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Art Deco Hawaii

Between World War I and II, an influential art movement thrived in Hawai'i-artists and commercial illustrators created a romanticized interpretation of Hawaiian culture filtered through the streamlined international Art Deco style. From Arman Manookian's captivating crayon-colored modernist canvases portraying a lush, primitive paradise, to tourism brochures urging winter-bound Americans to spend “Winter in Hawaii” with an illustration of a Jazz Age gal riding a stylized Waikiki wave, Hawaiian Art Deco defined the islands' fantastical, semi-fictional tourist-destination image that endures to this day.

Art Deco Hawai'i is the first major museum show to focus on the Hawaiian take on Art Deco. This accompanying catalogue is a chance for readers to discover this richly vibrant time in the history of Hawai'i's culture.

The artwork in these pages-paintings, sculpture, works on paper, as well as commercial ephemera-cast Hawai'i artists in a new light, showing their work as not watered-down versions of avant-garde art, as it has been considered in the past, but brilliant regional adaptations that highlight the islands' sense of place.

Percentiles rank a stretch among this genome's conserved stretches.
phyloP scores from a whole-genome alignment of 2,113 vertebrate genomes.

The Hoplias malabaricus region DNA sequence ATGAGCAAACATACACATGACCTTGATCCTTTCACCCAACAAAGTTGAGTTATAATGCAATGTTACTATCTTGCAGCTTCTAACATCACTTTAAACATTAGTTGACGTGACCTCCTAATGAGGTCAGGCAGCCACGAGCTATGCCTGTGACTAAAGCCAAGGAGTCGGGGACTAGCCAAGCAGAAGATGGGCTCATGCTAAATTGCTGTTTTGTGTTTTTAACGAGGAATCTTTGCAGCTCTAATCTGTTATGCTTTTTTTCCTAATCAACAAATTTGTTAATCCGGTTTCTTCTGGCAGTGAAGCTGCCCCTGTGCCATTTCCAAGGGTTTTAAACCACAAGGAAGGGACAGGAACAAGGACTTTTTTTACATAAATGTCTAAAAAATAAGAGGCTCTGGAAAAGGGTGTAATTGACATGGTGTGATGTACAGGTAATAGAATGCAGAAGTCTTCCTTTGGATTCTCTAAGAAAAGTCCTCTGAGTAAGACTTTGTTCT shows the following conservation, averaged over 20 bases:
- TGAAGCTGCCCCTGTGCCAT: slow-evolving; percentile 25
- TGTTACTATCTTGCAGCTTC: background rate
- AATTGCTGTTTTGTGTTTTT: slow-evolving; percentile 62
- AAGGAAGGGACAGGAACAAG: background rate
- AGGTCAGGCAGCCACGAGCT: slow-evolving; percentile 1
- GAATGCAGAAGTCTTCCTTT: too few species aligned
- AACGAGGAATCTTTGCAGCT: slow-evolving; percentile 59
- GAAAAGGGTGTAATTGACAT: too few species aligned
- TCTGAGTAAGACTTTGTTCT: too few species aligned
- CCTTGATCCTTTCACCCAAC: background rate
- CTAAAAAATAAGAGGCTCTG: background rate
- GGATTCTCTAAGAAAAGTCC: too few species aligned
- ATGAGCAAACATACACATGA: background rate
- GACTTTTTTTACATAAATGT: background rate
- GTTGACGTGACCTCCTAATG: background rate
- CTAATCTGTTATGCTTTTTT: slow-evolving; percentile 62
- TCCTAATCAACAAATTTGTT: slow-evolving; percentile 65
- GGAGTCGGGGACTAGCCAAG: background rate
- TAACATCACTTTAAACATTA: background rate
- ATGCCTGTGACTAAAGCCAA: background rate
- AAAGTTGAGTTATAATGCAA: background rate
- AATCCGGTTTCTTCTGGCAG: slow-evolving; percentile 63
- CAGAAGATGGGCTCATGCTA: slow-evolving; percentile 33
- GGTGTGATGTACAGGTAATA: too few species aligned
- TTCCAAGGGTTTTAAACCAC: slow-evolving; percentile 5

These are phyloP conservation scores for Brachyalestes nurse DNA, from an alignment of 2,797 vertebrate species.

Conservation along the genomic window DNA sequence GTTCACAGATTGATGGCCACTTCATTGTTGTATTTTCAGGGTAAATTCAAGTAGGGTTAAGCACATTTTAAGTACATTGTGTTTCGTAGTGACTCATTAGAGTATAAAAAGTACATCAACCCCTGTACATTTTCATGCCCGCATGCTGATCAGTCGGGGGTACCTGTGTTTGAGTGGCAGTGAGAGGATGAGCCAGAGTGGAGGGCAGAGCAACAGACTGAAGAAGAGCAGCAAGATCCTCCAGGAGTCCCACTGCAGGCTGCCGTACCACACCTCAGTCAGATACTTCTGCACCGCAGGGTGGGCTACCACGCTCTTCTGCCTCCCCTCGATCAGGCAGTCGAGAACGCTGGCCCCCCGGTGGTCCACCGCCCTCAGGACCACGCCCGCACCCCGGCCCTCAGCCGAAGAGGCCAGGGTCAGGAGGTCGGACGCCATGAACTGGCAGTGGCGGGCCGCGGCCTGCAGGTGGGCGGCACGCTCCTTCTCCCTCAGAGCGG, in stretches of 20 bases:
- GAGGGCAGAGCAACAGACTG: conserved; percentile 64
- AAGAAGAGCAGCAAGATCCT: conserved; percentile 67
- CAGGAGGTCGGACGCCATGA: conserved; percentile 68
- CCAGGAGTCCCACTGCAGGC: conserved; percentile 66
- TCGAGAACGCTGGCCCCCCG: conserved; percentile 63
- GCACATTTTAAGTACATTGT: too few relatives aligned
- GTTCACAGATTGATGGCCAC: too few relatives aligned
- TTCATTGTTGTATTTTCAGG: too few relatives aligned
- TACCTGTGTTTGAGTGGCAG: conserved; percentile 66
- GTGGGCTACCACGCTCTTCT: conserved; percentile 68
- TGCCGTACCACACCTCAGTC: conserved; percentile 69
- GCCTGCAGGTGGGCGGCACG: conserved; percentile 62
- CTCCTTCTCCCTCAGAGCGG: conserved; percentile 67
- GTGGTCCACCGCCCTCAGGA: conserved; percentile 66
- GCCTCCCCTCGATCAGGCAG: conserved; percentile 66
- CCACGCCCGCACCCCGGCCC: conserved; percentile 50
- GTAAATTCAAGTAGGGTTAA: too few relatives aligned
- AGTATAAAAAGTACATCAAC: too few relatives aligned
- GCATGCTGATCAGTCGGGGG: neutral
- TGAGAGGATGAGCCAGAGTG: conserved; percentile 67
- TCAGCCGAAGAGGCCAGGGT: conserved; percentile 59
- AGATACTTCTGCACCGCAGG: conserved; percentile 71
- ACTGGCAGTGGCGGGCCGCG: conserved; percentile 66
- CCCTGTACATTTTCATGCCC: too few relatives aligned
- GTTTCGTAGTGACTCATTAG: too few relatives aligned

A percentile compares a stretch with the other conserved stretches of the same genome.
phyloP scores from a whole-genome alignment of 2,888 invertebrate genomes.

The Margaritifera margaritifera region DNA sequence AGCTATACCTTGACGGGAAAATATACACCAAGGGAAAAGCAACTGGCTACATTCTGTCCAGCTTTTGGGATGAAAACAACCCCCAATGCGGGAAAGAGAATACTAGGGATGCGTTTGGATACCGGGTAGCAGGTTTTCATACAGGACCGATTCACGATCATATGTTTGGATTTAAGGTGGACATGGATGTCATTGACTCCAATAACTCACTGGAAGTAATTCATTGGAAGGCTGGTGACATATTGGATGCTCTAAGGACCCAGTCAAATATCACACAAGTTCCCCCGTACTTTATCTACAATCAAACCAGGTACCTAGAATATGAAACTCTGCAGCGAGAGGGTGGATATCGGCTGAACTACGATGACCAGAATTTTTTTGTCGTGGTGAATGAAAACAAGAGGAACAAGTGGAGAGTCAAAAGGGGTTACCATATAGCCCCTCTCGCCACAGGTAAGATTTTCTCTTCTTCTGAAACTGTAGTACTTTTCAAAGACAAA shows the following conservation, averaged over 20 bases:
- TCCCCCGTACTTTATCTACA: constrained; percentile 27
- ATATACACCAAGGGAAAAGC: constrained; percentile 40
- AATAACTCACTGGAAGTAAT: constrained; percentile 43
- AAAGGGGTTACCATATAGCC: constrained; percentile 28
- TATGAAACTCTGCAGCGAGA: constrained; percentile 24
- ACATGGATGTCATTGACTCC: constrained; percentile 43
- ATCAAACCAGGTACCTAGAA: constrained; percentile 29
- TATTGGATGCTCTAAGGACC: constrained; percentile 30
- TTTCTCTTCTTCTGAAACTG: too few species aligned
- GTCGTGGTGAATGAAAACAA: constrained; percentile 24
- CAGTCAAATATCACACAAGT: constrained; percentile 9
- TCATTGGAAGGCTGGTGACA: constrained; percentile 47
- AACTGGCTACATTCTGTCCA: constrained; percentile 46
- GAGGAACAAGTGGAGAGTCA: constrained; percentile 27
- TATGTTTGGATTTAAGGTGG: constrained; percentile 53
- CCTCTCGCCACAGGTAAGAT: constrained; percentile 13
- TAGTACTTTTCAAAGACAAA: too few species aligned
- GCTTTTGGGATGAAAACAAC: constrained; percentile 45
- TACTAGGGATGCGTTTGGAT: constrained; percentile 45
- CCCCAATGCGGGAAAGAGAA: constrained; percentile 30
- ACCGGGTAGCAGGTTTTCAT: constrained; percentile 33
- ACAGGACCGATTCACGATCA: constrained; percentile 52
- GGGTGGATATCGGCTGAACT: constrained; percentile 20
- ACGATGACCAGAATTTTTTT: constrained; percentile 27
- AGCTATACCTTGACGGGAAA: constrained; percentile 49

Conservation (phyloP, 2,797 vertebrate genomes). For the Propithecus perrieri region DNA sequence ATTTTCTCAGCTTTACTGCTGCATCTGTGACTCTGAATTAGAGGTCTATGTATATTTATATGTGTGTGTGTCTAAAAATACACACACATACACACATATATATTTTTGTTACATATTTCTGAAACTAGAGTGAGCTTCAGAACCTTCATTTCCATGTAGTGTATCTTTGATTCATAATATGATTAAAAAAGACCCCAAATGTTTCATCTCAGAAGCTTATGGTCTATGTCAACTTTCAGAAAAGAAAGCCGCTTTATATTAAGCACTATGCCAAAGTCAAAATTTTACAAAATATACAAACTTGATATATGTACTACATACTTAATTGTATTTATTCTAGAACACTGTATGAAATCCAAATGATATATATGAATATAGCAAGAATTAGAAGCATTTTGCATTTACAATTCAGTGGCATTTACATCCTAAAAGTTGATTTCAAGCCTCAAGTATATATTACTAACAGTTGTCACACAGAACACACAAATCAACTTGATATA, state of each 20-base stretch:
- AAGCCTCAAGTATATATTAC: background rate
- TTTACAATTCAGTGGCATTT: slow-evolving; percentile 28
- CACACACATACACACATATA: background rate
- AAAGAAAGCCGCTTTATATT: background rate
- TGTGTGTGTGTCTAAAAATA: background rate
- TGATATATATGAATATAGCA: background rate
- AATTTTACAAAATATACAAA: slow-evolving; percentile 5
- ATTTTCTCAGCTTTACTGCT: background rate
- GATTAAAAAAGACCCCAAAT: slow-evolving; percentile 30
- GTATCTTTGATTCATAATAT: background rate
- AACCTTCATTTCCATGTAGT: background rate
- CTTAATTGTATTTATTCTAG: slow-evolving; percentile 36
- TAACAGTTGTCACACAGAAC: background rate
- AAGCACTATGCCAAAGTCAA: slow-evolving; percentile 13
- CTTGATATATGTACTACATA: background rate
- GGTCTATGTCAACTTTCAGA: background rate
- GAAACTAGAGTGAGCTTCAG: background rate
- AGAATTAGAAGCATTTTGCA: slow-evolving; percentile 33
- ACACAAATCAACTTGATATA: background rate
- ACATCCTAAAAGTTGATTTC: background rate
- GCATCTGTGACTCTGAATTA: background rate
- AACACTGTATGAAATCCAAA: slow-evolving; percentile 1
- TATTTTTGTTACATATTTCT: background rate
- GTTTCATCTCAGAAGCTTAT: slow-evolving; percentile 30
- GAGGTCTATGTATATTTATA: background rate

Included in this book are paintings and sculpture by such artists as Don Blanding, Marguerite Blasingame, Robert Lee Eskridge, Isamu Noguchi, Agnes Lawrence Pelton, Gene Pressler, Lloyd Sexton, and Madge Tennent, and, at the center of them all, the six-mural cycle that Eugene Savage created for Matson in 1940.


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